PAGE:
How much super is really enough for retirement? This always seems to be a hot topic. There are lots of different sources that talk about the magic number that you have to have in your super account when you retire, and the regular income you’ll need to help your savings go the distance.

Probably the most important thing that determines how much you’ll need for retirement is…well…you! How much you need will really depend on what sort of things you’ll need, or want, to spend your money on when you start living off your super.

There are a couple of ‘rules of thumb’ or tools that might help you start thinking about what sort of number is right for you:

  • Two-thirds of salary principle: Aiming to have enough super to provide you with an annual retirement income equal to about 60-70% of your current salary (or what you think your salary might be near retirement) in retirement is often considered to be about what you’d need to continue a similar standard of living in retirement.
  • Do the budget: If you’ve got a pretty good idea of what your expenses will be like in retirement, that gives you a pretty good indication of what sort of annual income you’ll need to be receiving.
  • Take a tip from the experts: If you don’t really know what your expenses will be like in retirement, the Association of Superannuation Funds of Australia (ASFA) researches a budget for singles and couples to base their retirement living costs on. The ASFA Retirement Standard includes a budget for a ‘comfortable’ retirement, which allows for private health insurance, a reasonable car, a regular domestic holiday and the occasional overseas trip, in addition to general living expenses. The ‘modest’ retirement is defined as having more than the Age Pension but still only being able to afford fairly basic activities.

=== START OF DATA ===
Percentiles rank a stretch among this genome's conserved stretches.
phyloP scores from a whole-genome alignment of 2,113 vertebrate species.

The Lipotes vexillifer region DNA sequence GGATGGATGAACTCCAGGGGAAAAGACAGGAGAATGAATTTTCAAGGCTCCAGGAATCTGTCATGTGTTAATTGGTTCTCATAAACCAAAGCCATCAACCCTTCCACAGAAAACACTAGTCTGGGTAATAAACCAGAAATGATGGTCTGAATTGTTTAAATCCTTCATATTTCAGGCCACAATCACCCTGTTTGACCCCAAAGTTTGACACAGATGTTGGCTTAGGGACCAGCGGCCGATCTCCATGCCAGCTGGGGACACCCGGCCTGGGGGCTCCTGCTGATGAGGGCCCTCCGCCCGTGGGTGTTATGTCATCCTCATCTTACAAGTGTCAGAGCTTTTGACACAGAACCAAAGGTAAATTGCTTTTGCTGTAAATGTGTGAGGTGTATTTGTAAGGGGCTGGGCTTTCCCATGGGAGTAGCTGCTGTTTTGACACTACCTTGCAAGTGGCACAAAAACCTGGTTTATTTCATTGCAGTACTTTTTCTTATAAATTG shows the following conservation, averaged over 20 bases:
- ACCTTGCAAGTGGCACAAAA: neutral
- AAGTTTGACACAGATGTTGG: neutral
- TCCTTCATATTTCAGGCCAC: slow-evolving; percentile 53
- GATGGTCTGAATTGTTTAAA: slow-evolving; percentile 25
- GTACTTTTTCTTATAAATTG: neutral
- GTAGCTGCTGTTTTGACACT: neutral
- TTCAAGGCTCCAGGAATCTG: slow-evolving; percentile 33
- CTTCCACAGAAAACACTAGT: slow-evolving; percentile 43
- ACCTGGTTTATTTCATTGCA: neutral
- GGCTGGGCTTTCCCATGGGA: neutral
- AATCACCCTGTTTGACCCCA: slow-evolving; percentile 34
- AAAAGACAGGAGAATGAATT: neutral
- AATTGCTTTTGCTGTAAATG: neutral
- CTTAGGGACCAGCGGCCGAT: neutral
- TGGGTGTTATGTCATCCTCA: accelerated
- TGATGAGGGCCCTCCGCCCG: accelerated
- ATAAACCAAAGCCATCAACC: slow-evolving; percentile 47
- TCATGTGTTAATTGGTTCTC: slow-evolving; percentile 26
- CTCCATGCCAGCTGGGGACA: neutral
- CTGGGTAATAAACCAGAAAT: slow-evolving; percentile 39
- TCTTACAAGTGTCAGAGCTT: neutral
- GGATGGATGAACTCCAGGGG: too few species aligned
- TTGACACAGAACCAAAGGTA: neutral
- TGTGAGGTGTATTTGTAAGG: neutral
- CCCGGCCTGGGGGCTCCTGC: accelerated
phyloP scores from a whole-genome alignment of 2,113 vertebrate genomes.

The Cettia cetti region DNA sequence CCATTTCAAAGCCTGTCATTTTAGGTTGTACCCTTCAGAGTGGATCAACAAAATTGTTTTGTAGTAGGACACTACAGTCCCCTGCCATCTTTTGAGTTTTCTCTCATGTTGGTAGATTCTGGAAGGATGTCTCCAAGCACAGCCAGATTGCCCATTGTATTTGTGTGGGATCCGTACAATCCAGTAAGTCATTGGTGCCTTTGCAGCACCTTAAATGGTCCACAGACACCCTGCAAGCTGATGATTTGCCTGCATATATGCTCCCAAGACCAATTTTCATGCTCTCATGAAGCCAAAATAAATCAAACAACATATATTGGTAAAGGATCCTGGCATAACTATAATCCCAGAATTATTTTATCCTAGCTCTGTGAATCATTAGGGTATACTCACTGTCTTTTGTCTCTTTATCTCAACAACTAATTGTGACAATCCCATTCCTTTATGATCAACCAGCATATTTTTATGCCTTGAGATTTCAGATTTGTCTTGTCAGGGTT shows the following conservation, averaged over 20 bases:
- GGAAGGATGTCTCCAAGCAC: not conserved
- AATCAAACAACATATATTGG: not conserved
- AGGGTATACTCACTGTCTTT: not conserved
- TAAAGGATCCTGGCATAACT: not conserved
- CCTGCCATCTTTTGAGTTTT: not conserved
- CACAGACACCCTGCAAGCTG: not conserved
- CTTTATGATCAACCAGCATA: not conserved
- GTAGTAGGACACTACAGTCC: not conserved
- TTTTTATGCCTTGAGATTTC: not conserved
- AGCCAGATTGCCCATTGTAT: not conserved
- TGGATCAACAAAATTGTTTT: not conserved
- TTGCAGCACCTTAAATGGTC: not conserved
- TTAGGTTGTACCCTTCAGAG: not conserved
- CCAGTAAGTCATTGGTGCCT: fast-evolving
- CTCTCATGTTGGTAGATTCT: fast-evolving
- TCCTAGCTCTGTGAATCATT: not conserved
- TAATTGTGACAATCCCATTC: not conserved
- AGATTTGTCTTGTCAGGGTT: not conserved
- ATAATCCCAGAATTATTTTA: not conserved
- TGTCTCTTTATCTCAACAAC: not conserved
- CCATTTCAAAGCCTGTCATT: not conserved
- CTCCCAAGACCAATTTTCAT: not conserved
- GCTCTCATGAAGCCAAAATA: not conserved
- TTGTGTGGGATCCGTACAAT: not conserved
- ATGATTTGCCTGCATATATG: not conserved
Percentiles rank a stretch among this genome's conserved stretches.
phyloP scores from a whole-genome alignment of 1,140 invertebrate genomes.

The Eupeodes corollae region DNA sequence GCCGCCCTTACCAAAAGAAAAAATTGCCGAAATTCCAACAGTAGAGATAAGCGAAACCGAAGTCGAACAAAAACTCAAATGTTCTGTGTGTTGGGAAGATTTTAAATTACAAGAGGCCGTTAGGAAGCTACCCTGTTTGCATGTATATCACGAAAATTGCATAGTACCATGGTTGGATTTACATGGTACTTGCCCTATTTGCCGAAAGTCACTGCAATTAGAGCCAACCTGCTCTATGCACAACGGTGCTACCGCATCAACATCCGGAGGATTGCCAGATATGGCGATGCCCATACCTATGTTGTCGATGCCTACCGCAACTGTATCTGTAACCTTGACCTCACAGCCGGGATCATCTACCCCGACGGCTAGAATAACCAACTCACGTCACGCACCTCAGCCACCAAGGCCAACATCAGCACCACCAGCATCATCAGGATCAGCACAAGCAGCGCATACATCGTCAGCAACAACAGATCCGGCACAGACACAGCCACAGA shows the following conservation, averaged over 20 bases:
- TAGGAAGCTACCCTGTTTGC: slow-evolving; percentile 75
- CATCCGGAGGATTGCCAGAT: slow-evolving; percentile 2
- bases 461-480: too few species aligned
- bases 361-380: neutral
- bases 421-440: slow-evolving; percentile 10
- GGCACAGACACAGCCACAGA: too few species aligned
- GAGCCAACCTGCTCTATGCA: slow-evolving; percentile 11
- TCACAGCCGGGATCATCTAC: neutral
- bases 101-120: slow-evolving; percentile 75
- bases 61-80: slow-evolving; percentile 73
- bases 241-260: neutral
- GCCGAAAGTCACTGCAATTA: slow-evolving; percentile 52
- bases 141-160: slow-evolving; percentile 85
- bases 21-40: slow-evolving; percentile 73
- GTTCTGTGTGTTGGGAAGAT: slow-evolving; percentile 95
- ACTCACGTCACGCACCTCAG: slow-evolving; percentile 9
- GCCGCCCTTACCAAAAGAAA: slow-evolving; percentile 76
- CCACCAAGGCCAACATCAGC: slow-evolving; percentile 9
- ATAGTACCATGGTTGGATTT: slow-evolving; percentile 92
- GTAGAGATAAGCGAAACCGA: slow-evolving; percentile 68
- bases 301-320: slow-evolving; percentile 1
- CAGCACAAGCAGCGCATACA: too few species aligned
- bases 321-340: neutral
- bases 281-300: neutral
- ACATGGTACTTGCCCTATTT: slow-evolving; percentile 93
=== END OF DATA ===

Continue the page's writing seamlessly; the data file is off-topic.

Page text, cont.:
About these figures:

  • ASFA Retirement Standard ‘modest’ and ‘comfortable’ figures are for the September 2016 quarter. Figures assume that the retiree(s) own their own home and relate to expenditure by the household. This can be greater than household income after income tax where there is a drawdown on capital over the period of retirement. Single calculations are based on female figures. Visit the ASFA website for more information on the ASFA Retirement Standard, including the budget details used to calculate the figures shown above.
  • All figures in today’s dollars using 2.75% AWE as a deflator and an assumed investment earning rate of 6 per cent. They are based on the means test for the Age Pension in effect from 1 January 2017.

 

  Single Couple
Age Pension $23,572 pa $34,952 pa
Modest retirement $23,996 pa $34,560 pa
Comfortable retirement $43,372 pa $59,619 pa

 

Once you know what level of annual income you’re likely to need in retirement, the next step is seeing if your current super position is on track to get you there.

How much will you have when you retire?

While we’d all love to have a crystal ball tell us exactly how much money we’ll have in retirement, it’s not going to happen.